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  • SNL in rats led to upregulated


    SNL in rats led to upregulated Panx1 mRNA and protein level in DRG but not in spinal cord, and immunostaining revealed increased Panx1 in DRG neurons [50]. Although it was not emphasized, Panx1 labeling in SGCs was also increased in this pain model. Intrathecal injection of Panx1 blockers or Panx1-specific siRNA reduced hypersensitivity induced by SNL. Using CCI and SNL pain models. Panx1 null mice were also found to be resistant to chronic pain [51]. In contrast to studies cited above [48], however, the authors found no protection when targeting deletion to either neurons or glia, but profound analgesia when inflammation was blocked by targeting Panx1 deletion to hematopoietic cells. This disagreement could have resulted from differential recombination in the two studies, and the finding of protection by deletion in hematopoetic crizotinib could reflect general suppression of inflammasome activation. Evidence summarized above that spinal cord GJs play a role in neuropathic pain emphasized analgesia produced by administration of GJ inhibitors. However, most of these drugs are even more potent on Panx1 channels, and tPanx1 blockers (CBX, probenecid and a peptide inhibitor) reduced hypersensitivity in a sural nerve transection neuropathic pain model [52]. This finding suggests that targeted blockade of spinal cord Panx1 might be effective for pain relief, although Panx1 expression in dorsal horn was not changed in this pain model, making it less likely that Panx1 is a key component of central pain sensitization. However, because delivery was intrathecal, blockers would be expected to act both on spinal cord and at DRG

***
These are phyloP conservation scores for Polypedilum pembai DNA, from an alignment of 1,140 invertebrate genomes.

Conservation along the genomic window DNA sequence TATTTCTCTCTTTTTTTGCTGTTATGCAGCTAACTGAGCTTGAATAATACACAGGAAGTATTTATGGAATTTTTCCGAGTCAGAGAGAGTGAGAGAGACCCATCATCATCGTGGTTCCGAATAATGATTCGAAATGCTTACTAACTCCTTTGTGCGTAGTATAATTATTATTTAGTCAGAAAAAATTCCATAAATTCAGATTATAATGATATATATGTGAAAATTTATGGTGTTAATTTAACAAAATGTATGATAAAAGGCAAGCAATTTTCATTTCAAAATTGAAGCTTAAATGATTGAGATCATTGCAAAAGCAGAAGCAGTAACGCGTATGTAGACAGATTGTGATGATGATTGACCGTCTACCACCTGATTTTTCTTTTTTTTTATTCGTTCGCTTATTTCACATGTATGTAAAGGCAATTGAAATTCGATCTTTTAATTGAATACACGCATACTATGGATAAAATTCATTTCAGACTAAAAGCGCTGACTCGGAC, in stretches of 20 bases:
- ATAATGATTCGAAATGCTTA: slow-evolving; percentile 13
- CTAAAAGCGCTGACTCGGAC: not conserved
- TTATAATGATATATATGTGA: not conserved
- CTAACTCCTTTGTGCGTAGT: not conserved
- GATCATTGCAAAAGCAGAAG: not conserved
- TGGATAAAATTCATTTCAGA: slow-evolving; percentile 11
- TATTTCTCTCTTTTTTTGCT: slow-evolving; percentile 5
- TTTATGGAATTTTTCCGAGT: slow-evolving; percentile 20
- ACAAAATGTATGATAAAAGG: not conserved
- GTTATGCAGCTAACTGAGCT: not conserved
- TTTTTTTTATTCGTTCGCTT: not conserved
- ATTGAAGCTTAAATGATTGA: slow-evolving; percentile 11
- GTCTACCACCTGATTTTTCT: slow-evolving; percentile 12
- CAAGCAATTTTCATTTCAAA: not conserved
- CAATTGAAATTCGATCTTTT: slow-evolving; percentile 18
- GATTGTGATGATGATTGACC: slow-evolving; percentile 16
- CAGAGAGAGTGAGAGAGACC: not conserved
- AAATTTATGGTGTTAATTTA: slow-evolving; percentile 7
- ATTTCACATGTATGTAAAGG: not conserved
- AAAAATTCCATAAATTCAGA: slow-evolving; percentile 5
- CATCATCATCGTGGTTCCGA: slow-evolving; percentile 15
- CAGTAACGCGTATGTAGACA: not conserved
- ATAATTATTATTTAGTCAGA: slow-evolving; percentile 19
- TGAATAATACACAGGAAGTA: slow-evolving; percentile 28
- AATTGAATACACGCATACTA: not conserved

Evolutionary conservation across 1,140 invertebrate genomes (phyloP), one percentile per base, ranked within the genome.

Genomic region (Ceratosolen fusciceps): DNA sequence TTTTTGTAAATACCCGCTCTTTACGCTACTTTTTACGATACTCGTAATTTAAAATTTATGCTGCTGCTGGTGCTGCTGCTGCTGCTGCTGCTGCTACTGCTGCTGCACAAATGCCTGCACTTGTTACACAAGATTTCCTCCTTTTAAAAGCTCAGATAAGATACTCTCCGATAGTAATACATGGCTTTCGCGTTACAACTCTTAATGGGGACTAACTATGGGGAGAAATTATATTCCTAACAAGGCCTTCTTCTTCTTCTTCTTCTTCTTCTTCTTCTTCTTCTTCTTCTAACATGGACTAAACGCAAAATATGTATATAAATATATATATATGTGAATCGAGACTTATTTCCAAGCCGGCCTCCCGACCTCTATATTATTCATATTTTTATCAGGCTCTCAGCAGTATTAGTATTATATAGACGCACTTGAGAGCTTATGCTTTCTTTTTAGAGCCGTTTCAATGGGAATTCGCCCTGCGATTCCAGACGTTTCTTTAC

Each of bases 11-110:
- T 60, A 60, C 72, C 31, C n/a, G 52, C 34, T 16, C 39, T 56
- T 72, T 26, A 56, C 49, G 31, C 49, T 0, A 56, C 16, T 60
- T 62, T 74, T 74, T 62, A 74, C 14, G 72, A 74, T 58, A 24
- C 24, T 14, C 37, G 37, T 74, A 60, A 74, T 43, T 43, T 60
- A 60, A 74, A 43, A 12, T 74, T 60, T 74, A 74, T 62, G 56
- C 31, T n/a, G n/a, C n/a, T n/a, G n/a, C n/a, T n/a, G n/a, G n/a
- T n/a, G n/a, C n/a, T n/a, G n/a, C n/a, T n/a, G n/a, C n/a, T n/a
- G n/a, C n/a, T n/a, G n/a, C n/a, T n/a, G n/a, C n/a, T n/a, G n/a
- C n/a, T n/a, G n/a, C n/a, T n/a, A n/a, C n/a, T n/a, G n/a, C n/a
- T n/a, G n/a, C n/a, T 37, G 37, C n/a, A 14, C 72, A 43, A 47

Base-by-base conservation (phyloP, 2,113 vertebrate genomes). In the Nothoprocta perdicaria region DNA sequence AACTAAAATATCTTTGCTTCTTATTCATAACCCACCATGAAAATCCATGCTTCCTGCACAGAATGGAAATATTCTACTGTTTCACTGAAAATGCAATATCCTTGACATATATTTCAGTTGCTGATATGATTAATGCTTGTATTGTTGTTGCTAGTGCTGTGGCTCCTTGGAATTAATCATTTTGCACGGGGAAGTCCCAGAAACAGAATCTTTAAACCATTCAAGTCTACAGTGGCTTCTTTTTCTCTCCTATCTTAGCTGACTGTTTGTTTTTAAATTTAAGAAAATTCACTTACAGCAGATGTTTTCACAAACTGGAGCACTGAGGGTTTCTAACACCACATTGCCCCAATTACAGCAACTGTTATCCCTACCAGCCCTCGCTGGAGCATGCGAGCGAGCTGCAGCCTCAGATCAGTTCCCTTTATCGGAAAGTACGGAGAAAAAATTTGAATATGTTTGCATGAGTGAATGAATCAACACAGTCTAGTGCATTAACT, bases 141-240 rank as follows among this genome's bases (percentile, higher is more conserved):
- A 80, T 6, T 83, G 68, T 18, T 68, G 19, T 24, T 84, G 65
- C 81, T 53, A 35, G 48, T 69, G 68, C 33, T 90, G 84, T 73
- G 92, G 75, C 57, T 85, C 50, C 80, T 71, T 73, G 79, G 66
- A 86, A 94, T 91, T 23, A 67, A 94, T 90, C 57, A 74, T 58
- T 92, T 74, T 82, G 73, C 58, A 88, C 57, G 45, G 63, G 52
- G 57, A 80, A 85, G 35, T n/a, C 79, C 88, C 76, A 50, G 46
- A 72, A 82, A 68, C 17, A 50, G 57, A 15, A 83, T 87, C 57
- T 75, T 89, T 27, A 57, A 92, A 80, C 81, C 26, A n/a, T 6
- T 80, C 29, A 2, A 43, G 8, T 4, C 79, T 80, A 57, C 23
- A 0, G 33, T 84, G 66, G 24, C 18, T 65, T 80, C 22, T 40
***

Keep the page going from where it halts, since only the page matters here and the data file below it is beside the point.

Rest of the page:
How does intercellular interaction affect pain? Intercellular signaling in the nervous system is mediated by the release of transmitters and by direct GJ-mediated ion and small molecule diffusion. For neurons, transmission speed is optimized through vesicular release and by axonal conduction. For non-neuronal cells, intercellular signals spread more slowly, mediated by regenerative release of Ca2+ from intracellular stores and diffusion of molecules. This mode of signal propagation has been termed the “calcium wave” and involves both GJs and chemical signaling, largely by ATP acting on P2 receptors. Such waves have been described both for astrocytes [53] and cultured sensory ganglia [54]. For this mechanism, Panx1 channels enable the release of ATP and likely also other transmitters, which then act on both ionotropic and metabotropic receptors to admit extracellular Ca2+ or release it from intracellular stores. We propose that the increased gap junction and Panx1 expression seen in sensory ganglia in the setting of chronic pain models play a determinant role in the hyperexcitability that is responsible for peripheral sensitization (Fig. 4). For GJs between SGCs, the role is to increase intercellular signal spread both within the envelopes that closely appose each neuron and also between neuron-SGC units. The GJs between SGCs and neurons and between neurons induced under painful states likely contribute to enhanced excitability, due either to exchange of second messengers or to a wave of depolarization accompanying the second messenger diffusion in SGCs. For Panx1, the role is likely enhanced ATP release from SGCs and/or neurons with activation of nearby neurons and SGCs. As noted above, injury enhances both Cx43 and Panx1 activity as a consequence of elevated extracellular K+ and intracellular Ca2+ [15], [55], [56], contributing to excitatory drive. A likely consequence of such activation is spread of Ca2+ signals from SGCs surrounding directly injured neurons to other SGCs (Fig. 4); to the extent that such activity achieves suprathreshold “cross excitation”, this recruitment could contribute to allodynia. Although changes in coupling and patterns of Ca2+ activation are less well understood in dorsal horn, it is likely that similar mechanisms could operate to provide local modulation at the point of convergence of peripheral sensory information.